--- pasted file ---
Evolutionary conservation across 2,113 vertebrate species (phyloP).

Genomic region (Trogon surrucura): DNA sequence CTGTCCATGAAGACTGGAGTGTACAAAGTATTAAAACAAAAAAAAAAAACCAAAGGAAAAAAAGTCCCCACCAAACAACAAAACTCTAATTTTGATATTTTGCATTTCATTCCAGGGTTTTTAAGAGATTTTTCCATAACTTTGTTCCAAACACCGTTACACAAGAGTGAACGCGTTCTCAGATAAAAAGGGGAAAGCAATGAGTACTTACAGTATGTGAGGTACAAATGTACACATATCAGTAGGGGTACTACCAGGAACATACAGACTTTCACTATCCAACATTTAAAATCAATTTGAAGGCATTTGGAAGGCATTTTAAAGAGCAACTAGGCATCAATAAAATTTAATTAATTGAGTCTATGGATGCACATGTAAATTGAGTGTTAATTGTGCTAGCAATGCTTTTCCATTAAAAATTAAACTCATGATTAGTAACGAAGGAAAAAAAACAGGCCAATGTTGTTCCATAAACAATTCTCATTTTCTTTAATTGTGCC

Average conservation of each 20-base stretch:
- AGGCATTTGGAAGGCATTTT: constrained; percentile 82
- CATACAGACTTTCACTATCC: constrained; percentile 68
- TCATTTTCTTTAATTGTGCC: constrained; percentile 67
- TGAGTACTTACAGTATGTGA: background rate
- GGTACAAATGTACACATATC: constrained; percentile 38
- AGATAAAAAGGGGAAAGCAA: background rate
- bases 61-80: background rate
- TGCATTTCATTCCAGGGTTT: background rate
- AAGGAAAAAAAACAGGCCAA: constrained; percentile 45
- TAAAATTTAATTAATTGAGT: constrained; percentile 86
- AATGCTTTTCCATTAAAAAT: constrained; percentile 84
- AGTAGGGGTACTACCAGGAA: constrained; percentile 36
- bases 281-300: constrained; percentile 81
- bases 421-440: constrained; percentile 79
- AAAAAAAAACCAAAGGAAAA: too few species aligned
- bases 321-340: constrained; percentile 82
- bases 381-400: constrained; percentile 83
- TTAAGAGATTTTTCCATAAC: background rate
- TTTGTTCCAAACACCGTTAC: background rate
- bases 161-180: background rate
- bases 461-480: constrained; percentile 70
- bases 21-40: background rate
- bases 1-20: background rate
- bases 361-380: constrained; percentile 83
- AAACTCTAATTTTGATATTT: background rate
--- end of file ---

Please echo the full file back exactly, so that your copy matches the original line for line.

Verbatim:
Evolutionary conservation across 2,113 vertebrate species (phyloP).

Genomic region (Trogon surrucura): DNA sequence CTGTCCATGAAGACTGGAGTGTACAAAGTATTAAAACAAAAAAAAAAAACCAAAGGAAAAAAAGTCCCCACCAAACAACAAAACTCTAATTTTGATATTTTGCATTTCATTCCAGGGTTTTTAAGAGATTTTTCCATAACTTTGTTCCAAACACCGTTACACAAGAGTGAACGCGTTCTCAGATAAAAAGGGGAAAGCAATGAGTACTTACAGTATGTGAGGTACAAATGTACACATATCAGTAGGGGTACTACCAGGAACATACAGACTTTCACTATCCAACATTTAAAATCAATTTGAAGGCATTTGGAAGGCATTTTAAAGAGCAACTAGGCATCAATAAAATTTAATTAATTGAGTCTATGGATGCACATGTAAATTGAGTGTTAATTGTGCTAGCAATGCTTTTCCATTAAAAATTAAACTCATGATTAGTAACGAAGGAAAAAAAACAGGCCAATGTTGTTCCATAAACAATTCTCATTTTCTTTAATTGTGCC

Average conservation of each 20-base stretch:
- AGGCATTTGGAAGGCATTTT: constrained; percentile 82
- CATACAGACTTTCACTATCC: constrained; percentile 68
- TCATTTTCTTTAATTGTGCC: constrained; percentile 67
- TGAGTACTTACAGTATGTGA: background rate
- GGTACAAATGTACACATATC: constrained; percentile 38
- AGATAAAAAGGGGAAAGCAA: background rate
- bases 61-80: background rate
- TGCATTTCATTCCAGGGTTT: background rate
- AAGGAAAAAAAACAGGCCAA: constrained; percentile 45
- TAAAATTTAATTAATTGAGT: constrained; percentile 86
- AATGCTTTTCCATTAAAAAT: constrained; percentile 84
- AGTAGGGGTACTACCAGGAA: constrained; percentile 36
- bases 281-300: constrained; percentile 81
- bases 421-440: constrained; percentile 79
- AAAAAAAAACCAAAGGAAAA: too few species aligned
- bases 321-340: constrained; percentile 82
- bases 381-400: constrained; percentile 83
- TTAAGAGATTTTTCCATAAC: background rate
- TTTGTTCCAAACACCGTTAC: background rate
- bases 161-180: background rate
- bases 461-480: constrained; percentile 70
- bases 21-40: background rate
- bases 1-20: background rate
- bases 361-380: constrained; percentile 83
- AAACTCTAATTTTGATATTT: background rate